All apologies, I’ve fallen very behind on my reviews this year… though it’ s not due to a dearth of worthy releases! Since it’s been a little while since I’ve gushed about the legendary Bert Jansch, I thought I would talk about his latest release, In Concert, 1980, out now on SGGW. From what I understand, this show had already made the rounds on the VHS circuit (thanks Yair!) but this new issue, part of Stefan Grossman’s Guitar Artistry series, features bonus footage from a second concert, as well as a short documentary entitled A Man and His Songs. The material and performances on offer here nicely bridge the gap between Jansch’s classic solo period of the mid ’60s and the sober, welcome renaissance of recent years… and for that I consider it a document of utmost importance… but In Concert is also a rare glimpse of Jansch at his collaborative best, playing both new compositions and compelling arrangements of old favorites, with players who not only have the chops to keep up with the unpredictable Scottish guitar hero, but also carry a genuine affection for the man and his art.
The Bert Jansch Conundrum was a loose sort of group that Jansch formed in the late 70’s, presumably to add a little muscle to his sound and recreate the vibe of some of his albums from that decade. Auxiliary musicians in those years included Rod Clements, Mike Piggott, and the two men who join Jansch for this concert, mandocellist Martin Jenkins (who left his unmistakable stamp on 1979’s fascinating Avocet) and demure electric bassist Nigol Portman-Smith. This trio is a relatively tight one, and most of the tunes follow a similar presentation : Bert singing lead and chording, while Jenkins keeps the melody flowing on violin or mandocello and sings backup. Portman-Smith’s understated yet bouncy bass does a great job of holding down the low end, and these men do keep quite a solid rhythm, despite the lack of any percussion. Continue reading →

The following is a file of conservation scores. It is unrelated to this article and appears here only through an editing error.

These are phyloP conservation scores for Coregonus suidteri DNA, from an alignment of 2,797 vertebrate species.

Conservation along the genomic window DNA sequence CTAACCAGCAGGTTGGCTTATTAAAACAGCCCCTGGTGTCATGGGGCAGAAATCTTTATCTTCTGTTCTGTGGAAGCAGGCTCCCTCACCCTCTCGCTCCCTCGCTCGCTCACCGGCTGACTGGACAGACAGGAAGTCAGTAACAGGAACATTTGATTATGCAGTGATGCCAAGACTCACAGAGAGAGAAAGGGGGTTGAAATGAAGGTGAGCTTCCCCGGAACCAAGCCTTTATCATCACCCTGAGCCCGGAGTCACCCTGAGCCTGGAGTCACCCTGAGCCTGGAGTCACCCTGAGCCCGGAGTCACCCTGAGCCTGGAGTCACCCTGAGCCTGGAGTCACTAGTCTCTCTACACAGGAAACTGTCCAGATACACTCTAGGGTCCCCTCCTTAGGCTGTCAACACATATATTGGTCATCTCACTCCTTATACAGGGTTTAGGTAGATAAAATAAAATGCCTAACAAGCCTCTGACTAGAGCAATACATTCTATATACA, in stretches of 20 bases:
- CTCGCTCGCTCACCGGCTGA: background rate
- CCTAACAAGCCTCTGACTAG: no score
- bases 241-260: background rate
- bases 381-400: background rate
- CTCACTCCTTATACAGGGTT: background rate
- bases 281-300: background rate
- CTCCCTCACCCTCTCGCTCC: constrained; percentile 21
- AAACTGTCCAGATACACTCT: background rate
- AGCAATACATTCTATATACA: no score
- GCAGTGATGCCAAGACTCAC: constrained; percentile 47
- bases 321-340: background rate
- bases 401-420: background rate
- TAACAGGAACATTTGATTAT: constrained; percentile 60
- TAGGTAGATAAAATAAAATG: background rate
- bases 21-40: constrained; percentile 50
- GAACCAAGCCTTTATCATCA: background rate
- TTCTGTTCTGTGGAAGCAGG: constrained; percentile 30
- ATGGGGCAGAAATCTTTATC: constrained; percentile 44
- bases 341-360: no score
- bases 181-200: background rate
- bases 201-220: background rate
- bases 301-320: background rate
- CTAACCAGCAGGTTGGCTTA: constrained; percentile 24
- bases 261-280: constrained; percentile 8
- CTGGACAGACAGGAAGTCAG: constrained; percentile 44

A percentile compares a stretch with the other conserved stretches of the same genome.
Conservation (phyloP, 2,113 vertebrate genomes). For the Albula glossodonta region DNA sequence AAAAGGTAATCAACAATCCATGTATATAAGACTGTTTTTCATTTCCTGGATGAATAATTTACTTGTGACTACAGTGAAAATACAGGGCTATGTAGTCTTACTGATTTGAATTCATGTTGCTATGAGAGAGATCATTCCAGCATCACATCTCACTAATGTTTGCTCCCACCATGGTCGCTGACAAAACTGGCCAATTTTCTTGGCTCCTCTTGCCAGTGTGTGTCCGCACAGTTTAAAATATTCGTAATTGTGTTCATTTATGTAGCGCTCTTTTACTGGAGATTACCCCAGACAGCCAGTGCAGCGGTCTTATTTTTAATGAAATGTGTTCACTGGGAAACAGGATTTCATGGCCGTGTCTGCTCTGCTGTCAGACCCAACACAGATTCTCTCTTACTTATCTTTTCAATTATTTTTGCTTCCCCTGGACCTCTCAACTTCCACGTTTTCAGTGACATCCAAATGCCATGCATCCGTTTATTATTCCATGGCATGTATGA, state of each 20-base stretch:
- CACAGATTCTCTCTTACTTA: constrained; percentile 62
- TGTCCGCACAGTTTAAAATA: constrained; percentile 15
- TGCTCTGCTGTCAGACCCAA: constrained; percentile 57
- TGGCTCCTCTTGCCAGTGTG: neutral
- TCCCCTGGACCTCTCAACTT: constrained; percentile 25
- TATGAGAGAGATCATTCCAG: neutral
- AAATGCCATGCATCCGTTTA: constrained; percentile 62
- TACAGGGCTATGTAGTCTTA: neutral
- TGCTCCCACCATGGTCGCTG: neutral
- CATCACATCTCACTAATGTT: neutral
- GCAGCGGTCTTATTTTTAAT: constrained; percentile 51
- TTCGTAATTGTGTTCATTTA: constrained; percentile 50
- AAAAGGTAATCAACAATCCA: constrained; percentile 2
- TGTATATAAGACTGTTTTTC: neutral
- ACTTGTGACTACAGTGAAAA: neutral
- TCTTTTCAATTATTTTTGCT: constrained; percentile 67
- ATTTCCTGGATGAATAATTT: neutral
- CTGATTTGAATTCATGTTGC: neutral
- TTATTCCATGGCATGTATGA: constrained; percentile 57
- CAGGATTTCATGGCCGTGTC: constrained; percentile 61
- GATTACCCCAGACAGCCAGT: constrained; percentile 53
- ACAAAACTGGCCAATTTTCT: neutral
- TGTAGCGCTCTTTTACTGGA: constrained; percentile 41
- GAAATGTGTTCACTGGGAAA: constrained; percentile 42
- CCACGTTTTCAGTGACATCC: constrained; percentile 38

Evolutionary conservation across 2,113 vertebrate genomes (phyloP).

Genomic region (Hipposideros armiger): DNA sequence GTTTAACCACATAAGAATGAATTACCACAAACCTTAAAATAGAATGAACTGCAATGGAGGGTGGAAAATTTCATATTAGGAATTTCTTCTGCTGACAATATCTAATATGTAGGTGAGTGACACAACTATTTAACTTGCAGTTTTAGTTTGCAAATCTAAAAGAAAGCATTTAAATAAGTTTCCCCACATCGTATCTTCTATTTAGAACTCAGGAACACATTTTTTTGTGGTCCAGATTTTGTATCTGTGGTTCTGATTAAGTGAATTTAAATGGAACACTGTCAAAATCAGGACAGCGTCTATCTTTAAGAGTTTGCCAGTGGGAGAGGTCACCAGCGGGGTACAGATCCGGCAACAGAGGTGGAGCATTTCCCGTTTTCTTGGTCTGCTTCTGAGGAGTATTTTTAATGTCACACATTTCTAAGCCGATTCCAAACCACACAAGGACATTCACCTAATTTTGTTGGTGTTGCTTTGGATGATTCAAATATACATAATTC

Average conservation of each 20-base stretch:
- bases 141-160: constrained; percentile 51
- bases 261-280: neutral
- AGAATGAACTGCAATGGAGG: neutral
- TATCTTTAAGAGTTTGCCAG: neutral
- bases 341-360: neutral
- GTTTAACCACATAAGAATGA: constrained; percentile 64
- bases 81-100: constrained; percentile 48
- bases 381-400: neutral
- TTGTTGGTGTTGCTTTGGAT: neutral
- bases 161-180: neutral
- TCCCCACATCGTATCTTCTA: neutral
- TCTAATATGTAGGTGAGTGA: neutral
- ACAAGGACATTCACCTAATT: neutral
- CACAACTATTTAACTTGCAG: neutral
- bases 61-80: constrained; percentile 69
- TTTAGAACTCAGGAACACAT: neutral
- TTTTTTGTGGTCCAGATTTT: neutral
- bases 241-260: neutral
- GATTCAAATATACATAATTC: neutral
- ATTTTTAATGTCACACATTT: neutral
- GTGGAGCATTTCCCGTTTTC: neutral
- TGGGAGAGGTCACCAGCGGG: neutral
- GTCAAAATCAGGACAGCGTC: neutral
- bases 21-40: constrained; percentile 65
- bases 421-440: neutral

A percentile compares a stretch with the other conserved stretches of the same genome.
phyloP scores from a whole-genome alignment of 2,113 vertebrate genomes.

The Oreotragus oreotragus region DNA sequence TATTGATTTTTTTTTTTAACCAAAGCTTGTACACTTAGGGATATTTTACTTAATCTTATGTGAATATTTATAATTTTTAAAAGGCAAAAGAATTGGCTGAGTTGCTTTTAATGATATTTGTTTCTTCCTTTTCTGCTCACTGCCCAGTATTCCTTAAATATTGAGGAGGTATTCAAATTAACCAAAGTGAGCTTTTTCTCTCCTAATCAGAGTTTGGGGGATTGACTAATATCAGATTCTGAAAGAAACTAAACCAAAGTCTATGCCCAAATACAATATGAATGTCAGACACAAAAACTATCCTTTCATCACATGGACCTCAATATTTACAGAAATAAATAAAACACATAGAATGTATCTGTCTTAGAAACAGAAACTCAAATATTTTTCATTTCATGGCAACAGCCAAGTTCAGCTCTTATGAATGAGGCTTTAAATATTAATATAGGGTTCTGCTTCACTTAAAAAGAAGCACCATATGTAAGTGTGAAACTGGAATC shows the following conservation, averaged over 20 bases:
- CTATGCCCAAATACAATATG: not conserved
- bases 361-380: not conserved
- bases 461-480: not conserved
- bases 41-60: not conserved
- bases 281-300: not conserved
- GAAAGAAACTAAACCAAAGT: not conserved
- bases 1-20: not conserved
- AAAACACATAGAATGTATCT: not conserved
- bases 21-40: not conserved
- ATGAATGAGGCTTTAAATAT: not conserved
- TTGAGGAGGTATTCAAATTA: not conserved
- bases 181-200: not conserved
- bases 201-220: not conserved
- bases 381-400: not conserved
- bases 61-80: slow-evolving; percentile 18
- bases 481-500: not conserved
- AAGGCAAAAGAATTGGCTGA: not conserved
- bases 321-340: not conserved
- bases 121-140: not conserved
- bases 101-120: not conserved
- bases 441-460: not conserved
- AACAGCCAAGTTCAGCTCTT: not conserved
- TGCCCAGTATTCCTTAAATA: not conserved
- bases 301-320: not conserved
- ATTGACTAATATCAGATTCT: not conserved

This month, Stefan Grossman’s Guitar Workshop reissues two albums from the Kicking Mule Records catalog: Happy Traum’s American Stranger (1977) and The Bert Jansch Conundrum’s Thirteen Down (1979). Happy Traum and Bert Jansch are each singer-guitarists who launched careers during the sixties folk revival in the States and Britain, respectively. American Stranger and Thirteen Down provide glimpses of their work in the late seventies, an era when many folk singers were trying their luck at the introspective and potentially lucrative singer-songwriter market. Both men share a sophisticated approach to the guitar that, for each, distinguishes a repertoire of songs. Presumably, this is why both ended up releasing at least one record with Kicking Mule (a label specialized in guitar music), and also why I’ve opted to write about the reissues together.
In a BBC radio broadcast spotlighting Happy Traum, Grossman remarked:
“The sign of a truly great guitar player is not how complex he can play but, rather, that the sounds he produces are music… the forte of Happy Traum is that he can take a blues and arrange it in a rather simple fashion to produce a very lyrical and moving and very musical performance.”
The tunes on American Stranger bear out Grossman’s sentiments… clear and deliberate folk and blues guitar playing highlights the collection, and elevates Happy’s unaffected if somewhat plain-sounding vocal delivery. A variety of contributors, including John Sebastian on harmonica, lend accompaniments throughout, subtly building on Traum’s performances. Continue reading →